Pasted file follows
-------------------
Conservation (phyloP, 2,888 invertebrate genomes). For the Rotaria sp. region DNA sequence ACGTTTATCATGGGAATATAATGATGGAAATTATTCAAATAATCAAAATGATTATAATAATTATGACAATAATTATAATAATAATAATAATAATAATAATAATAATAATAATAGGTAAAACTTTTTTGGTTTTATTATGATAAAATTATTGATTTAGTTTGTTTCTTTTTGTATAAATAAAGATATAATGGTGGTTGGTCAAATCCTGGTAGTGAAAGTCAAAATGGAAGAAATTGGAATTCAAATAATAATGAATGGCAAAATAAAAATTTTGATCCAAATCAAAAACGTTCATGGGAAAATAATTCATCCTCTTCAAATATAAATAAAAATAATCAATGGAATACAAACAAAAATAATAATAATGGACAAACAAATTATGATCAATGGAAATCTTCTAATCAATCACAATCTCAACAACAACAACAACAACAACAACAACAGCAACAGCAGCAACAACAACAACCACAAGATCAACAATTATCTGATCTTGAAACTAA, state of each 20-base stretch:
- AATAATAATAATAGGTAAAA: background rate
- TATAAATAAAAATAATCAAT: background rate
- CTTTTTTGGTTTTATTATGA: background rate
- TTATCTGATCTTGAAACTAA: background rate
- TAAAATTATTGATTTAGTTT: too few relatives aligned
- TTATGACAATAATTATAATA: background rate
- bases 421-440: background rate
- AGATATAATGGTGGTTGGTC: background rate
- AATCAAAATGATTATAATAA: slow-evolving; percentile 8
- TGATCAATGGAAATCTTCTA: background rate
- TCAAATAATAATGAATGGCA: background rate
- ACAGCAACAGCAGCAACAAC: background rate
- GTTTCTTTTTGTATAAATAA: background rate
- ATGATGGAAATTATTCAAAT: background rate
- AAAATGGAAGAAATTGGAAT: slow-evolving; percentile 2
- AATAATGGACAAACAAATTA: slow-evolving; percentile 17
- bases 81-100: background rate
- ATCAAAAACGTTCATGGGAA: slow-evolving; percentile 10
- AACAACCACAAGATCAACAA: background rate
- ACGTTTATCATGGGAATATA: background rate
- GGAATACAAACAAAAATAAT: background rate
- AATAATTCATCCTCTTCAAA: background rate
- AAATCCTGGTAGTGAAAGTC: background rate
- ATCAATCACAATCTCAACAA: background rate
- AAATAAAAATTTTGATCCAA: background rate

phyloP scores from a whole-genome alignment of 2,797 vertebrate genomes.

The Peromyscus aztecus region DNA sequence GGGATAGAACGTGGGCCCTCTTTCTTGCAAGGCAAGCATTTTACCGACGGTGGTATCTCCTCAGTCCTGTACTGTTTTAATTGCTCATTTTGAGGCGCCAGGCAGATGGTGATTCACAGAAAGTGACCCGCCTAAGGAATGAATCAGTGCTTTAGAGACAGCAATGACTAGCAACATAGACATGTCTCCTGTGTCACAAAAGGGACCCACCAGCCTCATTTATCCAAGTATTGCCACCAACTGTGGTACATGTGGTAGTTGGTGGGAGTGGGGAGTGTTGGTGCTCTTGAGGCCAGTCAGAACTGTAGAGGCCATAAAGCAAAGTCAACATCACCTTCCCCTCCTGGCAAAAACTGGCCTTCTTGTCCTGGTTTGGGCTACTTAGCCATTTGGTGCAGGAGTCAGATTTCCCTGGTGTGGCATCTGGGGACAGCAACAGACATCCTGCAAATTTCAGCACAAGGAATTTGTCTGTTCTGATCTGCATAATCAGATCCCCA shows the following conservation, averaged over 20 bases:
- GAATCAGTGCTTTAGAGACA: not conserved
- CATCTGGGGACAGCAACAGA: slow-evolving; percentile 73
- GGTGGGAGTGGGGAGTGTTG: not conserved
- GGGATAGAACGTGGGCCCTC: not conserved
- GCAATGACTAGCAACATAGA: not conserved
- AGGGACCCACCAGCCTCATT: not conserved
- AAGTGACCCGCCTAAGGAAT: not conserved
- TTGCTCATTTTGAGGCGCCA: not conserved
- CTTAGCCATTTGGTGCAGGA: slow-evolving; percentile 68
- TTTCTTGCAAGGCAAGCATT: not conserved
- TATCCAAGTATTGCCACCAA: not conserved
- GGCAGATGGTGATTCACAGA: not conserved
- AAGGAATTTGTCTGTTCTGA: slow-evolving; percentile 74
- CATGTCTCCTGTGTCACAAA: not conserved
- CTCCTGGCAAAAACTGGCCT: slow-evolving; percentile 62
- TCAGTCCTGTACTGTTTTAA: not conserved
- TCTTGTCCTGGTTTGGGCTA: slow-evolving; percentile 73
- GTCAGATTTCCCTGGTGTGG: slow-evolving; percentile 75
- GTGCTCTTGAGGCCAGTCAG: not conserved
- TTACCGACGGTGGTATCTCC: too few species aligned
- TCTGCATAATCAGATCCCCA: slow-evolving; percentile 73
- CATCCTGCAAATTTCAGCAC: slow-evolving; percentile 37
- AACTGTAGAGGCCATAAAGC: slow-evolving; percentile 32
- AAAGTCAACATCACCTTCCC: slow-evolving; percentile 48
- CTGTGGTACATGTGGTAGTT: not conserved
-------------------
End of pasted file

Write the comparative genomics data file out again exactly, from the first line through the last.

Conservation (phyloP, 2,888 invertebrate genomes). For the Rotaria sp. region DNA sequence ACGTTTATCATGGGAATATAATGATGGAAATTATTCAAATAATCAAAATGATTATAATAATTATGACAATAATTATAATAATAATAATAATAATAATAATAATAATAATAATAGGTAAAACTTTTTTGGTTTTATTATGATAAAATTATTGATTTAGTTTGTTTCTTTTTGTATAAATAAAGATATAATGGTGGTTGGTCAAATCCTGGTAGTGAAAGTCAAAATGGAAGAAATTGGAATTCAAATAATAATGAATGGCAAAATAAAAATTTTGATCCAAATCAAAAACGTTCATGGGAAAATAATTCATCCTCTTCAAATATAAATAAAAATAATCAATGGAATACAAACAAAAATAATAATAATGGACAAACAAATTATGATCAATGGAAATCTTCTAATCAATCACAATCTCAACAACAACAACAACAACAACAACAACAGCAACAGCAGCAACAACAACAACCACAAGATCAACAATTATCTGATCTTGAAACTAA, state of each 20-base stretch:
- AATAATAATAATAGGTAAAA: background rate
- TATAAATAAAAATAATCAAT: background rate
- CTTTTTTGGTTTTATTATGA: background rate
- TTATCTGATCTTGAAACTAA: background rate
- TAAAATTATTGATTTAGTTT: too few relatives aligned
- TTATGACAATAATTATAATA: background rate
- bases 421-440: background rate
- AGATATAATGGTGGTTGGTC: background rate
- AATCAAAATGATTATAATAA: slow-evolving; percentile 8
- TGATCAATGGAAATCTTCTA: background rate
- TCAAATAATAATGAATGGCA: background rate
- ACAGCAACAGCAGCAACAAC: background rate
- GTTTCTTTTTGTATAAATAA: background rate
- ATGATGGAAATTATTCAAAT: background rate
- AAAATGGAAGAAATTGGAAT: slow-evolving; percentile 2
- AATAATGGACAAACAAATTA: slow-evolving; percentile 17
- bases 81-100: background rate
- ATCAAAAACGTTCATGGGAA: slow-evolving; percentile 10
- AACAACCACAAGATCAACAA: background rate
- ACGTTTATCATGGGAATATA: background rate
- GGAATACAAACAAAAATAAT: background rate
- AATAATTCATCCTCTTCAAA: background rate
- AAATCCTGGTAGTGAAAGTC: background rate
- ATCAATCACAATCTCAACAA: background rate
- AAATAAAAATTTTGATCCAA: background rate

phyloP scores from a whole-genome alignment of 2,797 vertebrate genomes.

The Peromyscus aztecus region DNA sequence GGGATAGAACGTGGGCCCTCTTTCTTGCAAGGCAAGCATTTTACCGACGGTGGTATCTCCTCAGTCCTGTACTGTTTTAATTGCTCATTTTGAGGCGCCAGGCAGATGGTGATTCACAGAAAGTGACCCGCCTAAGGAATGAATCAGTGCTTTAGAGACAGCAATGACTAGCAACATAGACATGTCTCCTGTGTCACAAAAGGGACCCACCAGCCTCATTTATCCAAGTATTGCCACCAACTGTGGTACATGTGGTAGTTGGTGGGAGTGGGGAGTGTTGGTGCTCTTGAGGCCAGTCAGAACTGTAGAGGCCATAAAGCAAAGTCAACATCACCTTCCCCTCCTGGCAAAAACTGGCCTTCTTGTCCTGGTTTGGGCTACTTAGCCATTTGGTGCAGGAGTCAGATTTCCCTGGTGTGGCATCTGGGGACAGCAACAGACATCCTGCAAATTTCAGCACAAGGAATTTGTCTGTTCTGATCTGCATAATCAGATCCCCA shows the following conservation, averaged over 20 bases:
- GAATCAGTGCTTTAGAGACA: not conserved
- CATCTGGGGACAGCAACAGA: slow-evolving; percentile 73
- GGTGGGAGTGGGGAGTGTTG: not conserved
- GGGATAGAACGTGGGCCCTC: not conserved
- GCAATGACTAGCAACATAGA: not conserved
- AGGGACCCACCAGCCTCATT: not conserved
- AAGTGACCCGCCTAAGGAAT: not conserved
- TTGCTCATTTTGAGGCGCCA: not conserved
- CTTAGCCATTTGGTGCAGGA: slow-evolving; percentile 68
- TTTCTTGCAAGGCAAGCATT: not conserved
- TATCCAAGTATTGCCACCAA: not conserved
- GGCAGATGGTGATTCACAGA: not conserved
- AAGGAATTTGTCTGTTCTGA: slow-evolving; percentile 74
- CATGTCTCCTGTGTCACAAA: not conserved
- CTCCTGGCAAAAACTGGCCT: slow-evolving; percentile 62
- TCAGTCCTGTACTGTTTTAA: not conserved
- TCTTGTCCTGGTTTGGGCTA: slow-evolving; percentile 73
- GTCAGATTTCCCTGGTGTGG: slow-evolving; percentile 75
- GTGCTCTTGAGGCCAGTCAG: not conserved
- TTACCGACGGTGGTATCTCC: too few species aligned
- TCTGCATAATCAGATCCCCA: slow-evolving; percentile 73
- CATCCTGCAAATTTCAGCAC: slow-evolving; percentile 37
- AACTGTAGAGGCCATAAAGC: slow-evolving; percentile 32
- AAAGTCAACATCACCTTCCC: slow-evolving; percentile 48
- CTGTGGTACATGTGGTAGTT: not conserved